Chapter 8: Conclusion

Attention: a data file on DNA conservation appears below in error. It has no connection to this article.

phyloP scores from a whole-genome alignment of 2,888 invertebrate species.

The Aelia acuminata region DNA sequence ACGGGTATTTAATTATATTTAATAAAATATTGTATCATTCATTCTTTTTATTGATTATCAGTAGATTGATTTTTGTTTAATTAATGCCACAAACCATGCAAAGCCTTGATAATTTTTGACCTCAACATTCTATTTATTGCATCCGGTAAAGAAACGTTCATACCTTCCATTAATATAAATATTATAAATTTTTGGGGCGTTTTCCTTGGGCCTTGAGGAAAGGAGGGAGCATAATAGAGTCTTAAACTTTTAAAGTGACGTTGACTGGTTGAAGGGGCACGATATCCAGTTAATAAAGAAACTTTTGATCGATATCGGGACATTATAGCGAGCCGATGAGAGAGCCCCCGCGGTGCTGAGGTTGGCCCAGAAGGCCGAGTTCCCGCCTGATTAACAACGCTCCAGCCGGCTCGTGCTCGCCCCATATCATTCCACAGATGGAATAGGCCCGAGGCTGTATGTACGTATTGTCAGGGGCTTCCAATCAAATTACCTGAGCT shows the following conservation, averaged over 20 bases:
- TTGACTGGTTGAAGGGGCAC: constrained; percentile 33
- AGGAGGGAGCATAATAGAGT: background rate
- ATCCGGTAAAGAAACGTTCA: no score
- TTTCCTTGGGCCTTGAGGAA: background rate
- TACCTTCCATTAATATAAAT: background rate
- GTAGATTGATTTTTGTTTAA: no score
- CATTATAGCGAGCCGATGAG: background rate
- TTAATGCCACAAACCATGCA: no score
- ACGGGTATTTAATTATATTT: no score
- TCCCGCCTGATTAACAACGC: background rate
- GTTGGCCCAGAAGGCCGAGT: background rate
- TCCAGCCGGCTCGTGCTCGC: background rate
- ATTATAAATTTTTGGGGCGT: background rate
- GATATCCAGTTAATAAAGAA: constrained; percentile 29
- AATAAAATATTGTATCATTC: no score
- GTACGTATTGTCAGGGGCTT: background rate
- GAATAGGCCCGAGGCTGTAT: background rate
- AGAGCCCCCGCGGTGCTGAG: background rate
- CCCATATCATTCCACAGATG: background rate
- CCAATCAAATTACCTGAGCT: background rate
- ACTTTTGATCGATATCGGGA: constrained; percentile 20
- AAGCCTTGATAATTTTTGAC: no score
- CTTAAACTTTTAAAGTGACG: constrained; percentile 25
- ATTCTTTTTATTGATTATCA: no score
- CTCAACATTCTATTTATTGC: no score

In September 2012 the World Trade Organization (WTO) held their annual public forum. It raised the topic of multilateralism. It was suggested that the current arrangements for addressing global issues were in a state of crisis, due in part to a failure of global organisations to respond to current large-scale challenges. Those attending the forum were asked to respond to the following statement: The political, economic, and social aspects of the world we live in today are very different to those that existed a decade ago. While the nature of trade has changed radically over the past two decades, economists’ and governments’ thinking about trade governance has not. As a result, there is a widening gap between existing trade rules and the current realities of the new century. The topic of this book was conceived well before the 2012 WTO Public Forum. However, the objective of this book represents one essential step required to respond to the above statement. That is, to consider how the law of the WTO applies to a new legal framework designed to address a contemporary environmental issue. This is a vital process to understand how WTO law must adapt to the new global challenges, such as climate change. Indeed, how the WTO law impacts on these new legal frameworks must be understood before recommendations can be made for change. The objective of this book has been to identify the global trade issues that arise when emissions trading schemes are introduced.
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